This quote appears twice in the novel, first in section 1, where Nancy uses the everyman’s phrase to address him as he lies in his grave, just after she has with a child-like bewilderment dropped a clod of earth on his coffin. By extension, Nancy also addresses the crowd of mourners at the everyman’s funeral who are listening and watching her. The second time this appears is in section 13, when the everyman, recovering from having a defibrillator fitted, uses the phrase to calm Nancy. Prior to this moment, the everyman is recalling his relationship with his daughter after his painful divorce from her mother Phoebe, and the injury Nancy sustained as a teenager which put an end to her early successes as a runner. The everyman holds Nancy, telling her these words as she cries over his mortality and her own thwarted hopes for success and the reunification of her family.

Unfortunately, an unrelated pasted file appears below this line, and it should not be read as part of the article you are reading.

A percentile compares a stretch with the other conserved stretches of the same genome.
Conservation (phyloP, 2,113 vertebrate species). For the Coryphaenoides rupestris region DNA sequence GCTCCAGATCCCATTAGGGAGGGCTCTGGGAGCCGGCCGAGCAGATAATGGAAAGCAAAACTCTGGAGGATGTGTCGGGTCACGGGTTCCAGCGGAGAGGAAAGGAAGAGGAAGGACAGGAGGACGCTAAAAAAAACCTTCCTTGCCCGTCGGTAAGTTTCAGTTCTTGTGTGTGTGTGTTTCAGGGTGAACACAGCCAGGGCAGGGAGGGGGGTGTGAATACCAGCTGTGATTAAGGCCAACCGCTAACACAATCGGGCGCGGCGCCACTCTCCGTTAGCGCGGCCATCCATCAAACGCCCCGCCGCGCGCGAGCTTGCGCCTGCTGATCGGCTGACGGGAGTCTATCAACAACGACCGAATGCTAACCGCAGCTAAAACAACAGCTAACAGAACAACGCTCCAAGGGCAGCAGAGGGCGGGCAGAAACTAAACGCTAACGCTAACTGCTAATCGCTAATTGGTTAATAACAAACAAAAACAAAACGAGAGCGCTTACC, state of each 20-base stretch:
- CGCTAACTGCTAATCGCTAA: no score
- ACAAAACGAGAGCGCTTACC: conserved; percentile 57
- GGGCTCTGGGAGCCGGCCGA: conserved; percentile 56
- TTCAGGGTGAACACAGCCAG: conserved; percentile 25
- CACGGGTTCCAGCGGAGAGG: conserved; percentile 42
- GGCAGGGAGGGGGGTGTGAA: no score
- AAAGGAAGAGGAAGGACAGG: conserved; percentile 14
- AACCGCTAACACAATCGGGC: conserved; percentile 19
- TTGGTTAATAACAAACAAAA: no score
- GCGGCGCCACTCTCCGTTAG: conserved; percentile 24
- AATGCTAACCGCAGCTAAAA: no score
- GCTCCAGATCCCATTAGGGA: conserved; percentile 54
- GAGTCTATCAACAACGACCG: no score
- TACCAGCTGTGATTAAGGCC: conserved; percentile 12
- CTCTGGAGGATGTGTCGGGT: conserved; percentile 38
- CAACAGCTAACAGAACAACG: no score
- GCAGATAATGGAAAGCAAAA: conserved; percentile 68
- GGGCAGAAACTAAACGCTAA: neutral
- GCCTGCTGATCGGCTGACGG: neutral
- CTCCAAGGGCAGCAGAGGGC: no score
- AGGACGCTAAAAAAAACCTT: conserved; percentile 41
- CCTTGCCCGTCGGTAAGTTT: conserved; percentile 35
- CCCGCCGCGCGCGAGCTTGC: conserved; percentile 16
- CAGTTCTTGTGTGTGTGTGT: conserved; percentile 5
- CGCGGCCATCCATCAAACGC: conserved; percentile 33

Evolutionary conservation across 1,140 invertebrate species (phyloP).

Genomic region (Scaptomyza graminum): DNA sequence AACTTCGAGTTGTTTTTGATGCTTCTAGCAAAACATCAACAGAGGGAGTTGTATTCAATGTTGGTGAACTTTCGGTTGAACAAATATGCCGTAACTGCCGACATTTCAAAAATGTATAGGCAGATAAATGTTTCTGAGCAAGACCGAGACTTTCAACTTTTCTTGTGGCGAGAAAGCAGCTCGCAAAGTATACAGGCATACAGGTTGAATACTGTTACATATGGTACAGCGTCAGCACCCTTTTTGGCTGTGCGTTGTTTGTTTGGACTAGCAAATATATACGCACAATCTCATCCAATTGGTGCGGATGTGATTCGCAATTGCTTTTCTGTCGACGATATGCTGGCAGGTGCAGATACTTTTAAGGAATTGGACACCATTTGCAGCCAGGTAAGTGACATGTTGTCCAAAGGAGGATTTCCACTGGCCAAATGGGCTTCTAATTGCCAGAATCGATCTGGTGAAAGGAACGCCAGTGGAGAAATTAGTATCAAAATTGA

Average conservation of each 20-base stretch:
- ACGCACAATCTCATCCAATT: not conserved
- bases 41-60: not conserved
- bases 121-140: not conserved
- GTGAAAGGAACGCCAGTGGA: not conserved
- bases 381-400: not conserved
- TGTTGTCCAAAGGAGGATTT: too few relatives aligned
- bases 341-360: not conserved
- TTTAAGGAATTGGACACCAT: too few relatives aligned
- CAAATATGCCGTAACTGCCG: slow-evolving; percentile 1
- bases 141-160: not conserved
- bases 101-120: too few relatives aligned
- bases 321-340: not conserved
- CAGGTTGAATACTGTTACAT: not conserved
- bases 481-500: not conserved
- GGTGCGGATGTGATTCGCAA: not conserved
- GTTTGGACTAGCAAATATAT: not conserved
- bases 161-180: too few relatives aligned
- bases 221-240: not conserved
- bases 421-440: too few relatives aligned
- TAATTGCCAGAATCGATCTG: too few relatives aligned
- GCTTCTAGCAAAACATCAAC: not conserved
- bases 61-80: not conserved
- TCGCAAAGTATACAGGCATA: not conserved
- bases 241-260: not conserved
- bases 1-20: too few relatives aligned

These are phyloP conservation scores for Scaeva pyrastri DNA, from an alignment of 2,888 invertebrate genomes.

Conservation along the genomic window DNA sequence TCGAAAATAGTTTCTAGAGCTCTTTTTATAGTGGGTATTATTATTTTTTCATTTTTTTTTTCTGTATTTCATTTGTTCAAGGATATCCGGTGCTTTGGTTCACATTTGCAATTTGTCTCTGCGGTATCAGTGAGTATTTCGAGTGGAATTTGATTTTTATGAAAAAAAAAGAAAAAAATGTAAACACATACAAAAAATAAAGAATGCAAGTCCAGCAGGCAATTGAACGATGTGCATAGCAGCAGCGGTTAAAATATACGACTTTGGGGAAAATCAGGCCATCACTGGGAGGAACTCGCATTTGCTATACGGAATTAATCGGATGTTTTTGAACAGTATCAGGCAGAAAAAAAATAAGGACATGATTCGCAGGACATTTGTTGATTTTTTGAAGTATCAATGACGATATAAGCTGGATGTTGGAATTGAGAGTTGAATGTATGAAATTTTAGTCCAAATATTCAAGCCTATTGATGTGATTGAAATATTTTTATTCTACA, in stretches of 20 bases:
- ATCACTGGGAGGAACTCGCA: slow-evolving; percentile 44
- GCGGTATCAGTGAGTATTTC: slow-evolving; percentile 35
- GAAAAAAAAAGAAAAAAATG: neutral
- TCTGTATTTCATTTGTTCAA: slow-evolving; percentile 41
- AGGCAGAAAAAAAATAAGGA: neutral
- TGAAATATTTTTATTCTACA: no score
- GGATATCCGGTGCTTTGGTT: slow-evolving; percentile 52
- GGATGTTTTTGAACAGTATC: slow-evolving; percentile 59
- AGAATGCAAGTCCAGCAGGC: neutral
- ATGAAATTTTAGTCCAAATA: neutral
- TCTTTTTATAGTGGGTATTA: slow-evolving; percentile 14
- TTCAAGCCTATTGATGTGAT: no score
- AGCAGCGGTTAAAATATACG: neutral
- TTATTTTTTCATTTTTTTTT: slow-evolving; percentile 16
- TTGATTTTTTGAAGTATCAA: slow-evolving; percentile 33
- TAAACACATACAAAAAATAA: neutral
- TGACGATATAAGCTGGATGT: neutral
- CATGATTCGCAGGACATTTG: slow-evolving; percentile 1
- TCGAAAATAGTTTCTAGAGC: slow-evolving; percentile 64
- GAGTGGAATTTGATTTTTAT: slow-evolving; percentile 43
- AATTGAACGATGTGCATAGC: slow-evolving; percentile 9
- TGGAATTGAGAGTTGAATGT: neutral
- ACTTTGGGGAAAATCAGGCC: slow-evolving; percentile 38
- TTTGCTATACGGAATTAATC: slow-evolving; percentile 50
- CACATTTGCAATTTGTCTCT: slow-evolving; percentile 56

The quote itself distills the everyman’s stoic philosophy, and his speaking it to Nancy marks how he is trying to pass on this value to her. The everyman’s advice is to face fears with a kind of upright passive stubbornness, evident in the tension between “hold your ground” and “take it as it comes.” It is a call to go with the flow, but to endure without falling into despair. At the same moment it subtly echoes the advice of the everyman’s father, when he tells the everyman how to face his hernia operation: “Do the work, finish the job, and by tomorrow the whole thing will be over. You hear the bell, you come out fighting.” Both formulations are words that a parent can use to comfort a child without denying the reality of suffering or lying to them about any supposed easiness there might be ahead, though the everyman’s father’s formulation suggests more of an active role in approaching pain, to view it as a form of battle or work to be done.